An updated windscreen design compliments the new exterior design. Developed utilising wind-tunnel testing, the new screen can be finely adjusted without tools to one of 11 positions across a 50mm vertical range.

The instrument panel presents all required information on a full LCD screen using a clean and intuitive layout with information displayed in order of priority. Included in the display are the speedometer, tachometer (full pixel digital display), gear position indicator, odometer, trip meter (A, B), instantaneous fuel consumption, average fuel consumption, driving range, fuel level indicator, engine coolant temperature indicator, ambient air temperature indicator, clock, voltage meter, service reminder, SDMS mode, traction control mode, cruise control indicator, ABS mode, hill hold indicator, engine rpm indicator light, frost indicator light, turn signal indicator light, high beam indicator light, traction control indicator light, ABS indicator light, and neutral indicator light.

A USB port is located left side of the instrument panel. It can be used as a power source for charging a smartphone, navigation system, or other similar device.Suzuki V-Strom 1050 Dr Big

The lightweight and compact chassis is the core factor in achieving the V-STROM’s comfortable and enjoyable character. The narrow width of its V-twin engine allows the motorcycle to maintain a slim body shape even with a 20L fuel tank present, allowing the rider to easily reach the ground with their feet.

Utilising a cast aluminium twin-spar frame featuring the optimal rigidity balance for exceptional stability and handling performance. The frame supports everything a rider requires to embark on their next big adventure from straight line stability to smooth and natural cornering with high levels of traction.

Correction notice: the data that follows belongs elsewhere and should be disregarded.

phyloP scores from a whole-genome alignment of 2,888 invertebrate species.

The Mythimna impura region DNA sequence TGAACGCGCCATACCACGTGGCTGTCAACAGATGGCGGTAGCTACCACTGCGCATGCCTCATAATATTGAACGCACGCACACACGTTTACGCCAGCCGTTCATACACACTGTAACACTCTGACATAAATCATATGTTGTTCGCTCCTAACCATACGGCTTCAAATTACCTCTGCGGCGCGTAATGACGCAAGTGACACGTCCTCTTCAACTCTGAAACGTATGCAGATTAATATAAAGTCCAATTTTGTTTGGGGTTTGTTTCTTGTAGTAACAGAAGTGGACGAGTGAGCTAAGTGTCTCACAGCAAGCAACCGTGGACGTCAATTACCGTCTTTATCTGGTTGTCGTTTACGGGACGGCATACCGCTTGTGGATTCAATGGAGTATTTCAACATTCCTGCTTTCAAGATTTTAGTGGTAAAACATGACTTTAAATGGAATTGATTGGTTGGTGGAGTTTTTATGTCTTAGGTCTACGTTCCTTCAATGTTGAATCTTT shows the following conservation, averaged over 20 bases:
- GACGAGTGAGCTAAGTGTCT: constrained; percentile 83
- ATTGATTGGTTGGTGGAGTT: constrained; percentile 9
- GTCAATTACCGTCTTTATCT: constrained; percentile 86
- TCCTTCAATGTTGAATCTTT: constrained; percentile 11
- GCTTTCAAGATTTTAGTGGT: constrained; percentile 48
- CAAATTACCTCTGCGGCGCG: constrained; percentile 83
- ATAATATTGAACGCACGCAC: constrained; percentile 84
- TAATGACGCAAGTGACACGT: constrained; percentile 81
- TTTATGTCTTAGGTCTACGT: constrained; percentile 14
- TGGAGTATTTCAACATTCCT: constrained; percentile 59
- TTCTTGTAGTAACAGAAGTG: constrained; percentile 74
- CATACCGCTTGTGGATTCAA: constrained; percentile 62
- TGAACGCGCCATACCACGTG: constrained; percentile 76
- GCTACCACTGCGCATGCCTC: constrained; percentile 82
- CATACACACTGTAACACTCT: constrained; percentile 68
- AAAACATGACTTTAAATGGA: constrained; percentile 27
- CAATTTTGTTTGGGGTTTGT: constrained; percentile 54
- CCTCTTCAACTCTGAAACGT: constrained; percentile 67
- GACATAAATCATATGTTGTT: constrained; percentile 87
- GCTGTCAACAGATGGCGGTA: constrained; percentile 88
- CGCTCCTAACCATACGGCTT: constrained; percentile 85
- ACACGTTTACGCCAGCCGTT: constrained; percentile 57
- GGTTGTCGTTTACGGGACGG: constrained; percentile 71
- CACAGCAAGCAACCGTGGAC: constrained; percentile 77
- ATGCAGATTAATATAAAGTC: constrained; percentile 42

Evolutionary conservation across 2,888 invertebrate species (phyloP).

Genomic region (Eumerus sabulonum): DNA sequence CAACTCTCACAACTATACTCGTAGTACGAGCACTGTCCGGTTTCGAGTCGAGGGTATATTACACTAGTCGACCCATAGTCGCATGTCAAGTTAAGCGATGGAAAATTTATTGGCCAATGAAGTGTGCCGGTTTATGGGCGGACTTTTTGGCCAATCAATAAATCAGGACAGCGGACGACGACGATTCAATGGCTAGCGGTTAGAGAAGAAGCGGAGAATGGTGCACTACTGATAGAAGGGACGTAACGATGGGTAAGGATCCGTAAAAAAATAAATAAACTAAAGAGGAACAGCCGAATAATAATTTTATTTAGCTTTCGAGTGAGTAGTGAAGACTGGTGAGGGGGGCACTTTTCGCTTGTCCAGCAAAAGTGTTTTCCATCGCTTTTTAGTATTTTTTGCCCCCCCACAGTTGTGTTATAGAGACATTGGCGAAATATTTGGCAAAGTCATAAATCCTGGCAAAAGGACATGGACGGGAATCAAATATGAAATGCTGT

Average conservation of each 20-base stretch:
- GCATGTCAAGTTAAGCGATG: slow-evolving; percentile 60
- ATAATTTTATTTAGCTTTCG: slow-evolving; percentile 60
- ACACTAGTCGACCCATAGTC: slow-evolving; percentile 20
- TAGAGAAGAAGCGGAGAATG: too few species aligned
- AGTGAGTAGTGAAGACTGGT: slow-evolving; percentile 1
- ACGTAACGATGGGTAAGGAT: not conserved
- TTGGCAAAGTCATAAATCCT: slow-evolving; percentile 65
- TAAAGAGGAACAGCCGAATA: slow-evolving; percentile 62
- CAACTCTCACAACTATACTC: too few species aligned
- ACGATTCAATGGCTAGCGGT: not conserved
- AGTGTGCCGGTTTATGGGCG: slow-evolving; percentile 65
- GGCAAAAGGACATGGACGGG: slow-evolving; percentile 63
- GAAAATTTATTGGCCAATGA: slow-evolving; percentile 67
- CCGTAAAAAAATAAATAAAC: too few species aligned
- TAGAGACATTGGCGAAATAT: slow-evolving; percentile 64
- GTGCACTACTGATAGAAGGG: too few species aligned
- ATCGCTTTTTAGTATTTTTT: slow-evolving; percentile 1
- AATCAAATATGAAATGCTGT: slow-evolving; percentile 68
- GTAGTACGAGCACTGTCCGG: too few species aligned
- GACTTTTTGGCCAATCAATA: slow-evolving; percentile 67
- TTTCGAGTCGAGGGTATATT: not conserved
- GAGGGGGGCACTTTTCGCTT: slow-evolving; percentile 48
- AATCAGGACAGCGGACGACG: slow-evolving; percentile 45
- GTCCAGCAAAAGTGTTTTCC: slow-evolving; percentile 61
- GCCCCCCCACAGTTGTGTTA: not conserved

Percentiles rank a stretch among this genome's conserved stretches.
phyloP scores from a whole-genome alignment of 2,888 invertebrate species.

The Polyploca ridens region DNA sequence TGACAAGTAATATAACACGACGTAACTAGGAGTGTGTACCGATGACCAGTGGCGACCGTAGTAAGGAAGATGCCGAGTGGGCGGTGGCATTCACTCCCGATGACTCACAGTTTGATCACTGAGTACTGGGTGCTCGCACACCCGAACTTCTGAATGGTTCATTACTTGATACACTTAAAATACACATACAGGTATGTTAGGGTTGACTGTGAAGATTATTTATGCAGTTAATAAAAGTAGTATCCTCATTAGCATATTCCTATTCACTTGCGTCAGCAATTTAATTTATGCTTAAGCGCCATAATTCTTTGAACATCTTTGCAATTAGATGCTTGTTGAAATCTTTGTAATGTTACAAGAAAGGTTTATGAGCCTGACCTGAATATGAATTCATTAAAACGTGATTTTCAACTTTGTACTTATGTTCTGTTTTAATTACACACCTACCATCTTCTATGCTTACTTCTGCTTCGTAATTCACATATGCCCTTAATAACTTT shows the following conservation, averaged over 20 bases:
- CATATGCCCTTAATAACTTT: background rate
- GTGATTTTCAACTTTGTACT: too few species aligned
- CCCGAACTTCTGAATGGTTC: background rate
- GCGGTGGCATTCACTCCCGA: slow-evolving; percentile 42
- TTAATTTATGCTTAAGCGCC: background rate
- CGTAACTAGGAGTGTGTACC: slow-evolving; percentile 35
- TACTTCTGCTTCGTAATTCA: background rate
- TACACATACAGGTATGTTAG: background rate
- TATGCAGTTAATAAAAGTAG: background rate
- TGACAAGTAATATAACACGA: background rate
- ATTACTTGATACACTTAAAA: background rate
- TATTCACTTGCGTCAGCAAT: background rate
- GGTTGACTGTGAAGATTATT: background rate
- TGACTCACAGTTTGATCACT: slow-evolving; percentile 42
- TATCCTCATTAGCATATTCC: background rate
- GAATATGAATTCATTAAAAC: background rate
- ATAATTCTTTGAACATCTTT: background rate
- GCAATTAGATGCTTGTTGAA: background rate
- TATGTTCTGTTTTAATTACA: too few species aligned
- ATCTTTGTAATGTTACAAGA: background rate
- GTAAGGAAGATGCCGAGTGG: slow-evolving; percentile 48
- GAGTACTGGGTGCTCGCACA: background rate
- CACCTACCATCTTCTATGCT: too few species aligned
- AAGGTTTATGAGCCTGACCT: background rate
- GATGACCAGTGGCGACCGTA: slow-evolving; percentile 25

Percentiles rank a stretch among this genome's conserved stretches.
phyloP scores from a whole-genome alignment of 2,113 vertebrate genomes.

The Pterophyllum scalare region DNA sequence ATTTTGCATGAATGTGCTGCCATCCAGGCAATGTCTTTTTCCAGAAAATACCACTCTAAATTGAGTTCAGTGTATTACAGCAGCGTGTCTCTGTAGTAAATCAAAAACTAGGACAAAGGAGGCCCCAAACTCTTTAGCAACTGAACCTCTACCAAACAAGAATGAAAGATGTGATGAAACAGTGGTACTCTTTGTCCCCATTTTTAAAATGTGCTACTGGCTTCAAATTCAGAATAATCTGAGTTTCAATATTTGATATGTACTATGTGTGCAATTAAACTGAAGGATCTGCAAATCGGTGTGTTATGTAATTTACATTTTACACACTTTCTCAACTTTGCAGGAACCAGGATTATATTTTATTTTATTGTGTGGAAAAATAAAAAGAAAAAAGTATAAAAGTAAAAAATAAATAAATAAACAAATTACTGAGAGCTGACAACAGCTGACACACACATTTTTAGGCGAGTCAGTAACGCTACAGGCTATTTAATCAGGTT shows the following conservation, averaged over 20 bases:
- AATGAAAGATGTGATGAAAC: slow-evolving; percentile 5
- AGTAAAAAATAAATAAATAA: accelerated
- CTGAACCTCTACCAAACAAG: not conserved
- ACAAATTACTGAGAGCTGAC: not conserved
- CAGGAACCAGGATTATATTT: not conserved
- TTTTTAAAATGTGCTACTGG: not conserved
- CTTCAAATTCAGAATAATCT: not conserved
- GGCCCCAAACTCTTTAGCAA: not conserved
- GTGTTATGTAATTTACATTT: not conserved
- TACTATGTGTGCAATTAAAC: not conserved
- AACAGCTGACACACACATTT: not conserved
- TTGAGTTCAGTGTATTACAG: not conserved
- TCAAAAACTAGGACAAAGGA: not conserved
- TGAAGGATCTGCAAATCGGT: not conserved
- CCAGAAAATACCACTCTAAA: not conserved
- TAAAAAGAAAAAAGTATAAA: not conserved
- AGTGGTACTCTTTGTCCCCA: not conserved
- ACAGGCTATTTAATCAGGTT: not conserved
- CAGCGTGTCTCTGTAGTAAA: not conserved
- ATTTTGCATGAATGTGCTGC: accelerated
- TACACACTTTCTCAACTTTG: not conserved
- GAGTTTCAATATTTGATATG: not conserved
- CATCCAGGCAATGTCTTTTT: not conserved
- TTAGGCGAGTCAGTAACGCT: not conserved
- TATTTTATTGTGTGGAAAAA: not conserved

The 43mm KYB inverted front fork features adjustable compression damping, rebound damping and spring preload and can be tailored based on rider preference and usage.

The V-STROM 1050XT also sports a completely new seat design that allows the seat height to be adjusted an additional 20mm higher than the standard position. The KYB rear shock features adjustable spring preload via an external hand dial to easily facilitate adjustments between riding solo, with pillion or fully loaded with luggage.

TOKICO Monobloc radial mounted front brake calipers handle stopping duties matched with dual 310mm floating discs provide strong braking performance with remarkable feel. 

The footrests are constructed of tough steel and have been redesigned to make it easier for the rider to stand on flat dirt, and are also wider than the previous version.

Protection and convenience on the XT is taken to the next level with an aluminium under cowling and accessory bar guarding underneath and side of the engine whilst stronger hand guards have been employed to protect rider’s hands from wind, rain and flying stones. The lightweight centre stand is well balanced and is useful when performing maintenance tasks and loading luggage. Suzuki V-Strom 1050 Dr Big

Wire-spoked aluminium rims are fitted as standard on the XT model offering improved road absorption whilst the standard model is equipped with 10-spoke cast aluminium wheels. Both variants are shod with Bridgestone Battlax Adventure A41 tyres.

A vertically stacked LED headlight and LED rear combination light deliver excellent visibility and stylish looks, the XT also features LED indicators as standard equipment.